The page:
Billions more in covert assistance from the CIA, Britain, Saudi Arabia and other sources flooded into the Pakistani military's coffers in the 1980s. The Pakistan ISI took charge of funneling arms and money to the feuding gangs that made up the reactionary mujaheddin fighting to overthrow Afghanistan's Soviet-backed, left-wing government. For Washington, defeating the Afghan ``communists' and their Soviet backers was far more important than stemming Pakistan's nuclear ambitions.

In July 1985, Congress passed another $4 billion six-year aid package for Pakistan, but also passed the ``Pressler amendment'‘, which required the US president to certify each year that Pakistan ``does not possess a nuclear device'‘ and was not involved in nuclear smuggling before the aid could be delivered.

Unfazed, Reagan certified Pakistan's compliance in 1986 despite the fact that, according to the November 4, 1986, Washington Post, US intelligence reports and non-proliferation experts had concluded that Pakistan was between two weeks and ``two screwdriver turns from having a fully assembled bomb'‘.

In 1987, Congress approved another $480 million in aid for Pakistan and extended the Symington amendment exemption for another two and half years.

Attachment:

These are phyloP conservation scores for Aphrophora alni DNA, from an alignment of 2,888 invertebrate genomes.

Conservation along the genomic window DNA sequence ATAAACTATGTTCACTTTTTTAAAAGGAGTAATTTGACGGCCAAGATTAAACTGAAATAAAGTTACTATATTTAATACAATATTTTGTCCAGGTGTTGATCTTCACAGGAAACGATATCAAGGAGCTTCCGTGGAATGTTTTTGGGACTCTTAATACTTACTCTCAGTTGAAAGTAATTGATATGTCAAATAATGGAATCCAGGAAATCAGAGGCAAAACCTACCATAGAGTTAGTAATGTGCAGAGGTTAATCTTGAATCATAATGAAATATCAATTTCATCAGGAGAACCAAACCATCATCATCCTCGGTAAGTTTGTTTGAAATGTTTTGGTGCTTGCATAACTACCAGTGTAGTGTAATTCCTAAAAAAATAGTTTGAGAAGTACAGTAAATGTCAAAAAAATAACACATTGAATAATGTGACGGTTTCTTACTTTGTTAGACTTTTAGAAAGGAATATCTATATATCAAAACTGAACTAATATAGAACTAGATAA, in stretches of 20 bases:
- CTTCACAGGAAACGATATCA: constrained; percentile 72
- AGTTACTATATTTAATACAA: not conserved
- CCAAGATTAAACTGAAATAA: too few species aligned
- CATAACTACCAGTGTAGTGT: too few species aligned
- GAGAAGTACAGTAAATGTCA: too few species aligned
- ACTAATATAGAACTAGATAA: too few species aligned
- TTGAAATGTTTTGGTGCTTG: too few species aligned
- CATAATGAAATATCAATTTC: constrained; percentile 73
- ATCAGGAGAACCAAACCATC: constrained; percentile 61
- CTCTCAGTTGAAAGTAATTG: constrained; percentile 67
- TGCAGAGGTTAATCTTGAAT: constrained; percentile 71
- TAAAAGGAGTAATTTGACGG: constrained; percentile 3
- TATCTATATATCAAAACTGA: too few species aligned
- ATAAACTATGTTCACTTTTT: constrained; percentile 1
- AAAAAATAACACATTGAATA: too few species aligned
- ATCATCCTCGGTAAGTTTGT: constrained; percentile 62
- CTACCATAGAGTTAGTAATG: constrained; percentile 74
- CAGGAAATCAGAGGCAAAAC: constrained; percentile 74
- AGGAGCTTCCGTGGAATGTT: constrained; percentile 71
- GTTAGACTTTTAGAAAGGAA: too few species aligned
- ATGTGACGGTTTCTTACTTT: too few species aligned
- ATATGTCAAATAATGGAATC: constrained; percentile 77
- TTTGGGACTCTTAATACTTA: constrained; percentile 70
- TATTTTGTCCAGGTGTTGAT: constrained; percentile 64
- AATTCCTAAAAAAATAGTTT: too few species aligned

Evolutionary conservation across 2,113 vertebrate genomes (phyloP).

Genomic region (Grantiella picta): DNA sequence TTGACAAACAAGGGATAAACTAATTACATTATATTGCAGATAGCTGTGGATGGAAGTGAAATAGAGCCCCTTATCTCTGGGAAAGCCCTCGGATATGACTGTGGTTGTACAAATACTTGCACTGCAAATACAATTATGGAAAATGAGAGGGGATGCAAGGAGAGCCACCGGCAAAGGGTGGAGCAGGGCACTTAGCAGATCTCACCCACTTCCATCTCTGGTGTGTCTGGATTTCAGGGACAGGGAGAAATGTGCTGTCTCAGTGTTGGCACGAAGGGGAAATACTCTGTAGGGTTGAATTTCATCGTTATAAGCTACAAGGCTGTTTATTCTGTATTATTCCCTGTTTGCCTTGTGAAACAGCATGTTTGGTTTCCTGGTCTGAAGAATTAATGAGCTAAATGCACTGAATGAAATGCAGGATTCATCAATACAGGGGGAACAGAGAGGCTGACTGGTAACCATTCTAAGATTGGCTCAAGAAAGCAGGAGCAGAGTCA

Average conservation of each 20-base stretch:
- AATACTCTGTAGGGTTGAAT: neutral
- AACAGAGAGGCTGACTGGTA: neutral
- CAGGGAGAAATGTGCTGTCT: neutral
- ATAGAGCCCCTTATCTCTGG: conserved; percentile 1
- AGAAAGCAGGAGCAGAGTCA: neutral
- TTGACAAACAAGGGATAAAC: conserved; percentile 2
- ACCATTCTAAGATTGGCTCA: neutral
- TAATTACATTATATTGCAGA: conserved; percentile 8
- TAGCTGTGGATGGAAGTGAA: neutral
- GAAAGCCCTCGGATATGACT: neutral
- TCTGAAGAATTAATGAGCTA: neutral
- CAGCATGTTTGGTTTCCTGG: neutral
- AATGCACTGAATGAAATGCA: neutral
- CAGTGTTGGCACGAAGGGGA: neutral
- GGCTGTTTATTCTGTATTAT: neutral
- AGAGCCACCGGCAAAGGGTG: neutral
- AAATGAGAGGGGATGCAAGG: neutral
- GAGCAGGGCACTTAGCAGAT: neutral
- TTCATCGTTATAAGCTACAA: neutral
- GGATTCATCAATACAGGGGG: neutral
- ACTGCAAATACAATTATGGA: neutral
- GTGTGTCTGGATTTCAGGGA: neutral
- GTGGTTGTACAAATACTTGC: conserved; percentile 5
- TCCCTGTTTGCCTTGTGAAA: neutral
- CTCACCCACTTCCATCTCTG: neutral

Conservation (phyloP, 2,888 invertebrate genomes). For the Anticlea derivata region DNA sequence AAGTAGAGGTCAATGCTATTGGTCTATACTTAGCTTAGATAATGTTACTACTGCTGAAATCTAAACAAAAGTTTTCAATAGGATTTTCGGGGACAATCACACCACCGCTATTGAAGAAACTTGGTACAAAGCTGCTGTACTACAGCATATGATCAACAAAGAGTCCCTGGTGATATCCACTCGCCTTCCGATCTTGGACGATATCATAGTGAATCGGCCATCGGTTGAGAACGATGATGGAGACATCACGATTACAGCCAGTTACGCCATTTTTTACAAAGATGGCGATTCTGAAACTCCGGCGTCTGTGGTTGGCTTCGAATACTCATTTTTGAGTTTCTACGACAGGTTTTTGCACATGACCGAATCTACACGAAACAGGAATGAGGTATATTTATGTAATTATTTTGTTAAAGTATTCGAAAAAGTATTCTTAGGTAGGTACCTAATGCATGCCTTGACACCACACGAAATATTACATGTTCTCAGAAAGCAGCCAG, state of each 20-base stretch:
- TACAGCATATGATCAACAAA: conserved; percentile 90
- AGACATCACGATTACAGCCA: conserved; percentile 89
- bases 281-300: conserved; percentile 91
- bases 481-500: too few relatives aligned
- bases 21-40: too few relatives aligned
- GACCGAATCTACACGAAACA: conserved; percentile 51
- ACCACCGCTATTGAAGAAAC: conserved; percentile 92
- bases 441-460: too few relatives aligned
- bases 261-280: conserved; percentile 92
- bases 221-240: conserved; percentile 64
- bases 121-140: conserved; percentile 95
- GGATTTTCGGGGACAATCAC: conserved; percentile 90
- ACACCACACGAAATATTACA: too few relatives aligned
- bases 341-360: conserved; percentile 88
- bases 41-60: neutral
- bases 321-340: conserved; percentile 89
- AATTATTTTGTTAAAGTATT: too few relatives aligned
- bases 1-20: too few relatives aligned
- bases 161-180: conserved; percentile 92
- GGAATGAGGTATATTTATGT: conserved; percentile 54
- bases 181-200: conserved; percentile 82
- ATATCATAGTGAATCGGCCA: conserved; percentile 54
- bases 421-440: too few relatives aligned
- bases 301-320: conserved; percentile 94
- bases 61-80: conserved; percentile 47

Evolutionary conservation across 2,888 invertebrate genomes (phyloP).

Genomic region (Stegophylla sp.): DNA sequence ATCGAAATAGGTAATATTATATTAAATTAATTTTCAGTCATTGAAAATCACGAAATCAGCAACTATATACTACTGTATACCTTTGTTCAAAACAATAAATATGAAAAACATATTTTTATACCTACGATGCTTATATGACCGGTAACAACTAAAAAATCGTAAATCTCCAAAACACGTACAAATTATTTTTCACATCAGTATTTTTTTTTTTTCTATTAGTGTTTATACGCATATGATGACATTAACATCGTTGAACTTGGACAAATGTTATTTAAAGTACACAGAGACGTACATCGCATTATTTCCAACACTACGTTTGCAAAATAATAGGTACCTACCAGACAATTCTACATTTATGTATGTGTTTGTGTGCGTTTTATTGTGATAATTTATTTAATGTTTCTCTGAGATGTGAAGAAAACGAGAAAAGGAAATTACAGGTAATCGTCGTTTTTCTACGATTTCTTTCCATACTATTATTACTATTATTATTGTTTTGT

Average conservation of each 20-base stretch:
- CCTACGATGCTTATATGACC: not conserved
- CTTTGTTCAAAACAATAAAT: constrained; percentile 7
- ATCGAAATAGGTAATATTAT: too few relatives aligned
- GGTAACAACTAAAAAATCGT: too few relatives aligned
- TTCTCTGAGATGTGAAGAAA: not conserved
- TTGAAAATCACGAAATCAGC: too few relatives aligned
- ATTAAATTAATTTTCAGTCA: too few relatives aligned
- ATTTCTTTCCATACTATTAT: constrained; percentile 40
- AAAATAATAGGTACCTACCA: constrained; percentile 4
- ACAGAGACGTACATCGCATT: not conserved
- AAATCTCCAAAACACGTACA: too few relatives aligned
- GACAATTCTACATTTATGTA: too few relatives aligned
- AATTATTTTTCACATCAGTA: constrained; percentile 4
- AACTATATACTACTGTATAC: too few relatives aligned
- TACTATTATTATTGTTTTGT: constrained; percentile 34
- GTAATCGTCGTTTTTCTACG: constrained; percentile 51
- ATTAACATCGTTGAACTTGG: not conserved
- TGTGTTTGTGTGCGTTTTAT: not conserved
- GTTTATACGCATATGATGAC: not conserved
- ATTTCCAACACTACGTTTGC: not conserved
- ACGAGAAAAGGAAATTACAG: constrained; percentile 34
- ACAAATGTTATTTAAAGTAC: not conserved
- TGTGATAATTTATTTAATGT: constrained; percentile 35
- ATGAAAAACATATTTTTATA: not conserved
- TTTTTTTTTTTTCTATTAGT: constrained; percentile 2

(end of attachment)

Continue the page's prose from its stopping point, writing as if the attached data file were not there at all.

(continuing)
Despite overwhelming evidence, including public boasts by Pakistani politicians and scientists, that Pakistan had a nuclear bomb, Reagan and his successor, President George Bush senior, certified Pakistan to be free of nukes every year until 1990 (the Soviet Union had withdrawn its troops from Afghanistan in early 1989). In October 1990, Washington halted economic and military aid to Islamabad, worth $564 million, and froze government arms sales.

However, the damage had been done. It was too late to put Pakistan's nuclear genie back into its bottle. As US senator John Glenn, one of the sponsors of the Symington amendment, observed in the June 26, 1992, International Herald Tribune: ``Nine years of US assistance had helped Pakistan release funds for its nuclear weapons program and given it the means for delivering the weapons.'‘

In 1995, the US Congress waived the Pressler amendment provisions for one year to allow the delivery of $368 million worth of ``non-strategic military equipment'‘ as part of a resumption of ``counterterrorism'‘ military training.

Under the US Arms Export Control Act, President Bill Clinton was supposed to impose military and economic sanctions on both Pakistan and India following their May 1998 nuclear tests. However, fearing that US agribusiness and other economic interests would be disadvantaged, a month after the tests Congress granted both countries an exemption from sanctions for one year. Days later, the president was given additional authority to waive sanctions for a year at a time.